The non-reactive (ester) encapsulation media are preferably the phthalate and trimellitate esters of alkyl or arylalkyl alcohols having from 1 to 20 carbon atoms, for example dimethyl phthalate, diethyl phthalate, dibutyl phthalate, dioctyl phthalate, butylbenzyl phthalate and tri-(α-ethylhexyl)trimellitate. Butylbenzyl phthalate and tri-(α-ethylhexyl)trimellitate are the presently preferred non-reactive encapsulation media.
Exemplary of the cycloaliphatic polyepoxides which are suitable as shell wall components are difunctional compounds such as vinylcyclohexenedioxide, 3,4-epoxycyclohexylmethyl 3,4-epoxycyclohexanecarboxylate and bis(3,4-epoxy-6-methylcyclohexylmethyl)adipate. These are available from the Union Carbide and Carbon Corp. under the trade designations "ERL 4206", "ERL 4221" and "ERL 4289", respectively.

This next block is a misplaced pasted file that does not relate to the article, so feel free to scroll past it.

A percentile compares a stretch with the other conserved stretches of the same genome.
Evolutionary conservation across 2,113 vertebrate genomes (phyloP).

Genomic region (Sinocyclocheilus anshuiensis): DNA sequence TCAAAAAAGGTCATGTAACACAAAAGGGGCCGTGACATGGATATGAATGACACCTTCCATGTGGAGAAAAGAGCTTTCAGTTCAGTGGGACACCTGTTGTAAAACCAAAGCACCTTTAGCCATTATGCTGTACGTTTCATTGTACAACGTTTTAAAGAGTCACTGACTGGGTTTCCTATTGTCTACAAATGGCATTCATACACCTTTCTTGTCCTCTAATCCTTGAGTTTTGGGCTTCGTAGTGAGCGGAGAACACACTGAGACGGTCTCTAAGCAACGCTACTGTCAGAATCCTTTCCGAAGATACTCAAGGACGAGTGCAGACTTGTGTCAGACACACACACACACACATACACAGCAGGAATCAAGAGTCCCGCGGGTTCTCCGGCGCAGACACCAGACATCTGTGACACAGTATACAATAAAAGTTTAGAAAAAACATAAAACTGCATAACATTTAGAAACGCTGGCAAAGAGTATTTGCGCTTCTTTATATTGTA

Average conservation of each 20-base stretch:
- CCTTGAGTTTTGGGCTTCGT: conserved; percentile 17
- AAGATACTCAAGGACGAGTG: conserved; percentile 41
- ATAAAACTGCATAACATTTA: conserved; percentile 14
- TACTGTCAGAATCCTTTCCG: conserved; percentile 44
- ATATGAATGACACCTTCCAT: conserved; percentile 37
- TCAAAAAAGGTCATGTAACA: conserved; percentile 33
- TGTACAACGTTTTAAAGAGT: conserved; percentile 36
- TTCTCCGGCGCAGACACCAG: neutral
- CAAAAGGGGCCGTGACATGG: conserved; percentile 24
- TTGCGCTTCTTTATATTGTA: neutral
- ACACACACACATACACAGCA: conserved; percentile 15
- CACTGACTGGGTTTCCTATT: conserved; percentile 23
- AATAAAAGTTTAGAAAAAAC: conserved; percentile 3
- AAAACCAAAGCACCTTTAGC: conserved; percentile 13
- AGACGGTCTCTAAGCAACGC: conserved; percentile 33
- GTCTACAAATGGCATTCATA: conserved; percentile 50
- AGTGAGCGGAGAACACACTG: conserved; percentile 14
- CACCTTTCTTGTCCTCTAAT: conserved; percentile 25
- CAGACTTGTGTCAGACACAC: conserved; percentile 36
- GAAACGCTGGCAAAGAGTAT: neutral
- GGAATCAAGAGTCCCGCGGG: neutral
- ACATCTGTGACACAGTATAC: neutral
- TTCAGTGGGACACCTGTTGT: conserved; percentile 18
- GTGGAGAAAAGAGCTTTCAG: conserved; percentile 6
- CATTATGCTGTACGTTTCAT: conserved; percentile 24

By the proper choice of constituents (particularly the encapsulation medium) and stirring conditions, the size ranges of droplets of the glycerol catalyst complex can be varied. The size of the droplets of catalyst in the encapsulation medium is also affected by the temperature of the system. The lower the temperature the smaller are the droplets for a given shear system. This temperature effect can, for example, be achieved with a non-reactive medium (such as tri-(α-ethylhexyl)trimellitate or butylbenzyl phthalate). Thus, droplet sizes of 1-10 microns can be obtained with high speed stirring and cooling to 0° to 10° C. while larger droplets result from lower speed stirring and higher temperatures. Addition of shell wall-forming materials then results in capsules approximating the size of the droplets.